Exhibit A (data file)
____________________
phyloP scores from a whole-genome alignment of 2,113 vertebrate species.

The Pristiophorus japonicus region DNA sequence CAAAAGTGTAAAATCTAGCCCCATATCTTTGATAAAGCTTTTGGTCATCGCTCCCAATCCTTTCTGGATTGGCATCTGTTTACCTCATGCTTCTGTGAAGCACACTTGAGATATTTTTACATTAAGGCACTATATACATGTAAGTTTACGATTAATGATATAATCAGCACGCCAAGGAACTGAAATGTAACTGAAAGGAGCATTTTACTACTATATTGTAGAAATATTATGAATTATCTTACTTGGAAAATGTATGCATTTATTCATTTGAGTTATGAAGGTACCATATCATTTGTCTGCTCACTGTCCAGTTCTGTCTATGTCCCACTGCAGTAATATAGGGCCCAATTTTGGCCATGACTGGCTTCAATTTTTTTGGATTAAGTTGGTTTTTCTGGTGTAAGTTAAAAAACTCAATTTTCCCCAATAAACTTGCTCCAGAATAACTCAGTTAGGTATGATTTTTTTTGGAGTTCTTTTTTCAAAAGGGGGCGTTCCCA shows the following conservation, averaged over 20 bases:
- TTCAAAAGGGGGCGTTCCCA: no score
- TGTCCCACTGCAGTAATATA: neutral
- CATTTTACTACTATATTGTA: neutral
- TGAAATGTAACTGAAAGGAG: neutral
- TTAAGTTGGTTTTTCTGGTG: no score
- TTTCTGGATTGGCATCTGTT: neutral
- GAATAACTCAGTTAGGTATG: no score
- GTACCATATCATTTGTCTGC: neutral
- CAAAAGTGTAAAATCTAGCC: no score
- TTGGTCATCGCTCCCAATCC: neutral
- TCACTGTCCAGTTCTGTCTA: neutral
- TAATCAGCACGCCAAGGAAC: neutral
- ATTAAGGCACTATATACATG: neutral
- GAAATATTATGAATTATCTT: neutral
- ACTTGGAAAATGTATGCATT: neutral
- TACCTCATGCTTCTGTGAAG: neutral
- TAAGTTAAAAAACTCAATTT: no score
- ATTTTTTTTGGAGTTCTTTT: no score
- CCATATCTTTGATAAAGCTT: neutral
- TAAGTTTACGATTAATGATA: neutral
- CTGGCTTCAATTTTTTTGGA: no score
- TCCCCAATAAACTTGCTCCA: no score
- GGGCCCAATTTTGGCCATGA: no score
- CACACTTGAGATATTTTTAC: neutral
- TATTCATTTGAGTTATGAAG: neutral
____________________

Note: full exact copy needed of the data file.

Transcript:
phyloP scores from a whole-genome alignment of 2,113 vertebrate species.

The Pristiophorus japonicus region DNA sequence CAAAAGTGTAAAATCTAGCCCCATATCTTTGATAAAGCTTTTGGTCATCGCTCCCAATCCTTTCTGGATTGGCATCTGTTTACCTCATGCTTCTGTGAAGCACACTTGAGATATTTTTACATTAAGGCACTATATACATGTAAGTTTACGATTAATGATATAATCAGCACGCCAAGGAACTGAAATGTAACTGAAAGGAGCATTTTACTACTATATTGTAGAAATATTATGAATTATCTTACTTGGAAAATGTATGCATTTATTCATTTGAGTTATGAAGGTACCATATCATTTGTCTGCTCACTGTCCAGTTCTGTCTATGTCCCACTGCAGTAATATAGGGCCCAATTTTGGCCATGACTGGCTTCAATTTTTTTGGATTAAGTTGGTTTTTCTGGTGTAAGTTAAAAAACTCAATTTTCCCCAATAAACTTGCTCCAGAATAACTCAGTTAGGTATGATTTTTTTTGGAGTTCTTTTTTCAAAAGGGGGCGTTCCCA shows the following conservation, averaged over 20 bases:
- TTCAAAAGGGGGCGTTCCCA: no score
- TGTCCCACTGCAGTAATATA: neutral
- CATTTTACTACTATATTGTA: neutral
- TGAAATGTAACTGAAAGGAG: neutral
- TTAAGTTGGTTTTTCTGGTG: no score
- TTTCTGGATTGGCATCTGTT: neutral
- GAATAACTCAGTTAGGTATG: no score
- GTACCATATCATTTGTCTGC: neutral
- CAAAAGTGTAAAATCTAGCC: no score
- TTGGTCATCGCTCCCAATCC: neutral
- TCACTGTCCAGTTCTGTCTA: neutral
- TAATCAGCACGCCAAGGAAC: neutral
- ATTAAGGCACTATATACATG: neutral
- GAAATATTATGAATTATCTT: neutral
- ACTTGGAAAATGTATGCATT: neutral
- TACCTCATGCTTCTGTGAAG: neutral
- TAAGTTAAAAAACTCAATTT: no score
- ATTTTTTTTGGAGTTCTTTT: no score
- CCATATCTTTGATAAAGCTT: neutral
- TAAGTTTACGATTAATGATA: neutral
- CTGGCTTCAATTTTTTTGGA: no score
- TCCCCAATAAACTTGCTCCA: no score
- GGGCCCAATTTTGGCCATGA: no score
- CACACTTGAGATATTTTTAC: neutral
- TATTCATTTGAGTTATGAAG: neutral